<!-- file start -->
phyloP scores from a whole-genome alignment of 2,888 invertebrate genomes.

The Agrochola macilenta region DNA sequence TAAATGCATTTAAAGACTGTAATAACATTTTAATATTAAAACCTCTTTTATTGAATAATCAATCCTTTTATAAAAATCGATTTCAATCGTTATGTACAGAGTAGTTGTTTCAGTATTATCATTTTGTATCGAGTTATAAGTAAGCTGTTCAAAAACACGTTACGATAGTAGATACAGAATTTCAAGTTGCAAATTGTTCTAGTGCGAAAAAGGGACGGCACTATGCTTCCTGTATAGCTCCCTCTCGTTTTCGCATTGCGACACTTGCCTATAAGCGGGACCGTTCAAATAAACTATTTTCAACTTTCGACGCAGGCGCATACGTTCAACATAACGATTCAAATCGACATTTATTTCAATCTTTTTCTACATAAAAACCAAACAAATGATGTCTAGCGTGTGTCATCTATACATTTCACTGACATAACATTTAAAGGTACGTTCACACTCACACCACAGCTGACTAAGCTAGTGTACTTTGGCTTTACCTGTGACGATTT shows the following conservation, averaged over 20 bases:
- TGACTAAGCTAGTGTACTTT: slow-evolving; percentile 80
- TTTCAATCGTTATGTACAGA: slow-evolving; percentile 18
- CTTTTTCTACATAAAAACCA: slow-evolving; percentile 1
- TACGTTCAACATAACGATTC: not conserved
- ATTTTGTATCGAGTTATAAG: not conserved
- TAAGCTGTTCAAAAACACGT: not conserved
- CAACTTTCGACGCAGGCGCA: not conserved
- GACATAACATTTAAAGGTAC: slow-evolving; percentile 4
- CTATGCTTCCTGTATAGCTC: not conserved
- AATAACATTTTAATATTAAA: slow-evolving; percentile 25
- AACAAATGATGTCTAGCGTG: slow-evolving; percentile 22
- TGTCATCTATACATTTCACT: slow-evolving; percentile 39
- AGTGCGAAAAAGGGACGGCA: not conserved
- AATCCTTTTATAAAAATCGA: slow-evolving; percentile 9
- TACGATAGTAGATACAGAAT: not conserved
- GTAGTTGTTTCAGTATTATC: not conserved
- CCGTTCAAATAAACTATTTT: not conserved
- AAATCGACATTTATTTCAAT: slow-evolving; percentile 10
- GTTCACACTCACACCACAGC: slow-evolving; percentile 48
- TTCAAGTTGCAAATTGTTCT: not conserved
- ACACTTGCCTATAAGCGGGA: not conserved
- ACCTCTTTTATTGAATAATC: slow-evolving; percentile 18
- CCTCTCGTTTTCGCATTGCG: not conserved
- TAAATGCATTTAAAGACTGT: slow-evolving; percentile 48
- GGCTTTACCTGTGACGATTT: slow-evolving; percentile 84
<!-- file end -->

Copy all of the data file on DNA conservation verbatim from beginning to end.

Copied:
phyloP scores from a whole-genome alignment of 2,888 invertebrate genomes.

The Agrochola macilenta region DNA sequence TAAATGCATTTAAAGACTGTAATAACATTTTAATATTAAAACCTCTTTTATTGAATAATCAATCCTTTTATAAAAATCGATTTCAATCGTTATGTACAGAGTAGTTGTTTCAGTATTATCATTTTGTATCGAGTTATAAGTAAGCTGTTCAAAAACACGTTACGATAGTAGATACAGAATTTCAAGTTGCAAATTGTTCTAGTGCGAAAAAGGGACGGCACTATGCTTCCTGTATAGCTCCCTCTCGTTTTCGCATTGCGACACTTGCCTATAAGCGGGACCGTTCAAATAAACTATTTTCAACTTTCGACGCAGGCGCATACGTTCAACATAACGATTCAAATCGACATTTATTTCAATCTTTTTCTACATAAAAACCAAACAAATGATGTCTAGCGTGTGTCATCTATACATTTCACTGACATAACATTTAAAGGTACGTTCACACTCACACCACAGCTGACTAAGCTAGTGTACTTTGGCTTTACCTGTGACGATTT shows the following conservation, averaged over 20 bases:
- TGACTAAGCTAGTGTACTTT: slow-evolving; percentile 80
- TTTCAATCGTTATGTACAGA: slow-evolving; percentile 18
- CTTTTTCTACATAAAAACCA: slow-evolving; percentile 1
- TACGTTCAACATAACGATTC: not conserved
- ATTTTGTATCGAGTTATAAG: not conserved
- TAAGCTGTTCAAAAACACGT: not conserved
- CAACTTTCGACGCAGGCGCA: not conserved
- GACATAACATTTAAAGGTAC: slow-evolving; percentile 4
- CTATGCTTCCTGTATAGCTC: not conserved
- AATAACATTTTAATATTAAA: slow-evolving; percentile 25
- AACAAATGATGTCTAGCGTG: slow-evolving; percentile 22
- TGTCATCTATACATTTCACT: slow-evolving; percentile 39
- AGTGCGAAAAAGGGACGGCA: not conserved
- AATCCTTTTATAAAAATCGA: slow-evolving; percentile 9
- TACGATAGTAGATACAGAAT: not conserved
- GTAGTTGTTTCAGTATTATC: not conserved
- CCGTTCAAATAAACTATTTT: not conserved
- AAATCGACATTTATTTCAAT: slow-evolving; percentile 10
- GTTCACACTCACACCACAGC: slow-evolving; percentile 48
- TTCAAGTTGCAAATTGTTCT: not conserved
- ACACTTGCCTATAAGCGGGA: not conserved
- ACCTCTTTTATTGAATAATC: slow-evolving; percentile 18
- CCTCTCGTTTTCGCATTGCG: not conserved
- TAAATGCATTTAAAGACTGT: slow-evolving; percentile 48
- GGCTTTACCTGTGACGATTT: slow-evolving; percentile 84